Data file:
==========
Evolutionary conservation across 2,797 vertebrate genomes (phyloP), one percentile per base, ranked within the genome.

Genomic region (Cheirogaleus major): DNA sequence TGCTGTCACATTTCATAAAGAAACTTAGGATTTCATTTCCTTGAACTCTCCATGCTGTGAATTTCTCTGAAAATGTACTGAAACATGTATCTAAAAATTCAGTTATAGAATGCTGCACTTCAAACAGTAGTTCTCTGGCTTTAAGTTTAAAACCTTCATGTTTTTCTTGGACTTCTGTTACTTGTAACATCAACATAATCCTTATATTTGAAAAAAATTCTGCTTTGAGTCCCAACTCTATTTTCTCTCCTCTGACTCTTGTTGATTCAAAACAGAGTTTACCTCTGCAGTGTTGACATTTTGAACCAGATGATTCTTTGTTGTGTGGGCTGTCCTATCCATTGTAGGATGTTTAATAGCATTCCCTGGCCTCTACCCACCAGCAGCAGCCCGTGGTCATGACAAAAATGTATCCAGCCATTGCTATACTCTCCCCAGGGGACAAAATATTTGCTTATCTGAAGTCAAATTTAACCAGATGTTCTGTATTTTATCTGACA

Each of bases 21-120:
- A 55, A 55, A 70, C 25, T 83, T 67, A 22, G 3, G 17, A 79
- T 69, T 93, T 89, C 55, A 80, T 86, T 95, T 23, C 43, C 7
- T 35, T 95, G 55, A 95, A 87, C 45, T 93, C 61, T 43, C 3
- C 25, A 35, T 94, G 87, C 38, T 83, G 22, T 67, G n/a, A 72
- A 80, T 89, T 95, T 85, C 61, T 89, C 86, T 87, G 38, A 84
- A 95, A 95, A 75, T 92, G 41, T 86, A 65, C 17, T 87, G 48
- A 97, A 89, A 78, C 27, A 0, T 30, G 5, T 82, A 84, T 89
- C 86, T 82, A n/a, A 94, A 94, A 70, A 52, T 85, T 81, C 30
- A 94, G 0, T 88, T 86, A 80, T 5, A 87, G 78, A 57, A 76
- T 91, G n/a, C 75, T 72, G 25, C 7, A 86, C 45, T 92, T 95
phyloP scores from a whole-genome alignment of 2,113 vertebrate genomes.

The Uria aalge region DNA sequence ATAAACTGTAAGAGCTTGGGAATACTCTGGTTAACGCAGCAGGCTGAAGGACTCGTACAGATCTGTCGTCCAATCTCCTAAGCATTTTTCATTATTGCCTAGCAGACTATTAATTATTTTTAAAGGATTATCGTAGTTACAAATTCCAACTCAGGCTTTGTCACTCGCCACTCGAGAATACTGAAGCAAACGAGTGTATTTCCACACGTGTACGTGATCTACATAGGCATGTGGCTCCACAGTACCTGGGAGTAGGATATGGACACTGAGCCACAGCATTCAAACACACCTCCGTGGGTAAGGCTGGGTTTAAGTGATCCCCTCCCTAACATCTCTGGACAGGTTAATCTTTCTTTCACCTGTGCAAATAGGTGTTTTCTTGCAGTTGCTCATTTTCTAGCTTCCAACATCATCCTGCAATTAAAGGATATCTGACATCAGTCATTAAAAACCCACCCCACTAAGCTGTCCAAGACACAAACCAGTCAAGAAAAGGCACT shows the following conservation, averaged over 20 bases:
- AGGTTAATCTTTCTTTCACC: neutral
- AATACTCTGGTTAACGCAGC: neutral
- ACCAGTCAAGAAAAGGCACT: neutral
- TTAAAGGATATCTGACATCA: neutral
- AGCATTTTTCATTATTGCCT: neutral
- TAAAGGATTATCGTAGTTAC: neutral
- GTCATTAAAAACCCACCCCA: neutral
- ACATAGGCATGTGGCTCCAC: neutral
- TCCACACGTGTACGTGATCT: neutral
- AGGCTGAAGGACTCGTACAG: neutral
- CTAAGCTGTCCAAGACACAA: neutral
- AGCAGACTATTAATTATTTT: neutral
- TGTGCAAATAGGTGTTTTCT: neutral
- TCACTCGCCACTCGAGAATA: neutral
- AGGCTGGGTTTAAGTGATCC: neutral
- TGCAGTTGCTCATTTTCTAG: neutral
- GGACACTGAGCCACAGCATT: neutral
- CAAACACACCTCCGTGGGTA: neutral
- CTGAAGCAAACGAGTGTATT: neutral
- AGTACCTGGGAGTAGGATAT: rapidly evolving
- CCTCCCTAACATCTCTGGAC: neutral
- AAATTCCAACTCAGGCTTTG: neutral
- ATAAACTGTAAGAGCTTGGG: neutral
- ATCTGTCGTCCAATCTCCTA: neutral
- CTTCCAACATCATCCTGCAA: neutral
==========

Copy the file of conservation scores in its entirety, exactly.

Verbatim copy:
Evolutionary conservation across 2,797 vertebrate genomes (phyloP), one percentile per base, ranked within the genome.

Genomic region (Cheirogaleus major): DNA sequence TGCTGTCACATTTCATAAAGAAACTTAGGATTTCATTTCCTTGAACTCTCCATGCTGTGAATTTCTCTGAAAATGTACTGAAACATGTATCTAAAAATTCAGTTATAGAATGCTGCACTTCAAACAGTAGTTCTCTGGCTTTAAGTTTAAAACCTTCATGTTTTTCTTGGACTTCTGTTACTTGTAACATCAACATAATCCTTATATTTGAAAAAAATTCTGCTTTGAGTCCCAACTCTATTTTCTCTCCTCTGACTCTTGTTGATTCAAAACAGAGTTTACCTCTGCAGTGTTGACATTTTGAACCAGATGATTCTTTGTTGTGTGGGCTGTCCTATCCATTGTAGGATGTTTAATAGCATTCCCTGGCCTCTACCCACCAGCAGCAGCCCGTGGTCATGACAAAAATGTATCCAGCCATTGCTATACTCTCCCCAGGGGACAAAATATTTGCTTATCTGAAGTCAAATTTAACCAGATGTTCTGTATTTTATCTGACA

Each of bases 21-120:
- A 55, A 55, A 70, C 25, T 83, T 67, A 22, G 3, G 17, A 79
- T 69, T 93, T 89, C 55, A 80, T 86, T 95, T 23, C 43, C 7
- T 35, T 95, G 55, A 95, A 87, C 45, T 93, C 61, T 43, C 3
- C 25, A 35, T 94, G 87, C 38, T 83, G 22, T 67, G n/a, A 72
- A 80, T 89, T 95, T 85, C 61, T 89, C 86, T 87, G 38, A 84
- A 95, A 95, A 75, T 92, G 41, T 86, A 65, C 17, T 87, G 48
- A 97, A 89, A 78, C 27, A 0, T 30, G 5, T 82, A 84, T 89
- C 86, T 82, A n/a, A 94, A 94, A 70, A 52, T 85, T 81, C 30
- A 94, G 0, T 88, T 86, A 80, T 5, A 87, G 78, A 57, A 76
- T 91, G n/a, C 75, T 72, G 25, C 7, A 86, C 45, T 92, T 95
phyloP scores from a whole-genome alignment of 2,113 vertebrate genomes.

The Uria aalge region DNA sequence ATAAACTGTAAGAGCTTGGGAATACTCTGGTTAACGCAGCAGGCTGAAGGACTCGTACAGATCTGTCGTCCAATCTCCTAAGCATTTTTCATTATTGCCTAGCAGACTATTAATTATTTTTAAAGGATTATCGTAGTTACAAATTCCAACTCAGGCTTTGTCACTCGCCACTCGAGAATACTGAAGCAAACGAGTGTATTTCCACACGTGTACGTGATCTACATAGGCATGTGGCTCCACAGTACCTGGGAGTAGGATATGGACACTGAGCCACAGCATTCAAACACACCTCCGTGGGTAAGGCTGGGTTTAAGTGATCCCCTCCCTAACATCTCTGGACAGGTTAATCTTTCTTTCACCTGTGCAAATAGGTGTTTTCTTGCAGTTGCTCATTTTCTAGCTTCCAACATCATCCTGCAATTAAAGGATATCTGACATCAGTCATTAAAAACCCACCCCACTAAGCTGTCCAAGACACAAACCAGTCAAGAAAAGGCACT shows the following conservation, averaged over 20 bases:
- AGGTTAATCTTTCTTTCACC: neutral
- AATACTCTGGTTAACGCAGC: neutral
- ACCAGTCAAGAAAAGGCACT: neutral
- TTAAAGGATATCTGACATCA: neutral
- AGCATTTTTCATTATTGCCT: neutral
- TAAAGGATTATCGTAGTTAC: neutral
- GTCATTAAAAACCCACCCCA: neutral
- ACATAGGCATGTGGCTCCAC: neutral
- TCCACACGTGTACGTGATCT: neutral
- AGGCTGAAGGACTCGTACAG: neutral
- CTAAGCTGTCCAAGACACAA: neutral
- AGCAGACTATTAATTATTTT: neutral
- TGTGCAAATAGGTGTTTTCT: neutral
- TCACTCGCCACTCGAGAATA: neutral
- AGGCTGGGTTTAAGTGATCC: neutral
- TGCAGTTGCTCATTTTCTAG: neutral
- GGACACTGAGCCACAGCATT: neutral
- CAAACACACCTCCGTGGGTA: neutral
- CTGAAGCAAACGAGTGTATT: neutral
- AGTACCTGGGAGTAGGATAT: rapidly evolving
- CCTCCCTAACATCTCTGGAC: neutral
- AAATTCCAACTCAGGCTTTG: neutral
- ATAAACTGTAAGAGCTTGGG: neutral
- ATCTGTCGTCCAATCTCCTA: neutral
- CTTCCAACATCATCCTGCAA: neutral